This may apply to OS X only, but maybe Unix/Linux as well.
My DSL service is pretty low end by today’s standards, around 786K bandwidth compared to the bazillion G per second of FIOS or whatever. It’s always been fine, you only really notice its low end when downloading something really big like streaming HD video services. But, not doing that a whole lot so its been generally unnoticeable. Lately, thought, its starting to show signs of being not-enough.
I think the problem is that over time I’m adding devices, and along with that, those devices are doing more things on-line that I’m not conscious of. I was wondering why page refreshes were so sluggish, then I noticed that the lights on my hub were blinking away even though I thought nothing was going on. So, how do I see what’s going on?
Googling around found this:
Very useful, I now can see what’s going on, although frequently in cryptic daemon process labels. But, some are very useful, especially when you see a ton of activity from Apple software update services, which was not an active application at the time. I expect this program to poll the mothership for updates when I ask it to, I didn’t expect it to download those many-megabyte files until I told it I cared about the download.
If you open up Software Update, you’ll notice as you go through the entries that some of them indicate “downloaded” status. If you have a lot of bandwidth, not bad, you didn’t have to wait for the download for processing. But, if you don’t, you might want to control the time when this activity is happening, so you’re not clogging up the pipe when you are doing something more important.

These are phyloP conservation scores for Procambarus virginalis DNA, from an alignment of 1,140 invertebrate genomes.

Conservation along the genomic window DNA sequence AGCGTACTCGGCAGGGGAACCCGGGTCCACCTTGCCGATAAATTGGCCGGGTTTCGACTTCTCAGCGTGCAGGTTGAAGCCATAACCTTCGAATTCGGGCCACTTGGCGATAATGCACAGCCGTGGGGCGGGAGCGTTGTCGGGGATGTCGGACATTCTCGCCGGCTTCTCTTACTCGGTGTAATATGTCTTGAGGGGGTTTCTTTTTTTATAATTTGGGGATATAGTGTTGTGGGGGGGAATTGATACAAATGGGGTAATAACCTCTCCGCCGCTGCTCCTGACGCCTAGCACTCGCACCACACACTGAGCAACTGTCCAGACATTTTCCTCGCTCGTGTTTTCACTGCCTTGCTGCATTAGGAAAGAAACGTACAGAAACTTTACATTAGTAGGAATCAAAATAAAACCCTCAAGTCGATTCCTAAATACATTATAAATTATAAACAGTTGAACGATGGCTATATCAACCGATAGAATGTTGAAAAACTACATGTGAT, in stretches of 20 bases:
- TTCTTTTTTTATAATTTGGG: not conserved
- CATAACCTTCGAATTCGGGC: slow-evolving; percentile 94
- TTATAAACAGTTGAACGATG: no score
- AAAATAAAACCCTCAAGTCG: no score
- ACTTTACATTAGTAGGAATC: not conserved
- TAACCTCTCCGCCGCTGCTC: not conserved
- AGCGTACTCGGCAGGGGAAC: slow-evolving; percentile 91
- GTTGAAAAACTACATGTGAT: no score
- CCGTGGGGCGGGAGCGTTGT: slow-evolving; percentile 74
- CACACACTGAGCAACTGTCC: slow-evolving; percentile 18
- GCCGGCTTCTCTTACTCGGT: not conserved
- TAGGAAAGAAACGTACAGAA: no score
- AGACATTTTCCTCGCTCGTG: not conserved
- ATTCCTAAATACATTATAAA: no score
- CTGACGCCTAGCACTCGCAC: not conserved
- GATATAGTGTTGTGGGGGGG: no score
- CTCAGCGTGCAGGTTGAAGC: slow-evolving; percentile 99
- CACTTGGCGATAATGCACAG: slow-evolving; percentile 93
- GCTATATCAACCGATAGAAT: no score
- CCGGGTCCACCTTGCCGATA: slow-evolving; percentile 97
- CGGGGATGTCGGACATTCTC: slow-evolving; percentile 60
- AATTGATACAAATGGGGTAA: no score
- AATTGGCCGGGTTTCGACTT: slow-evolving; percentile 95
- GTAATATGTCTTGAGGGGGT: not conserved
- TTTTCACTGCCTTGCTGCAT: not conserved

Fortunately, there is a control panel to deal with this. Note the check box below “Download Updates Automatically”. Go ahead and uncheck this if you want to control this. The down side; if you see some update you want to process, clicking “install” will start up a download process you need to wait for. Not fun for that 163 M iTunes update (what the heck is in that?) or that close to a Gig OS X update.
Other solutions are out there. A number of links led to a program called Little Snitch. Seems like a nice program, just does a lot more than answer the basic program. If you’re roaming around a lot might be worth looking at.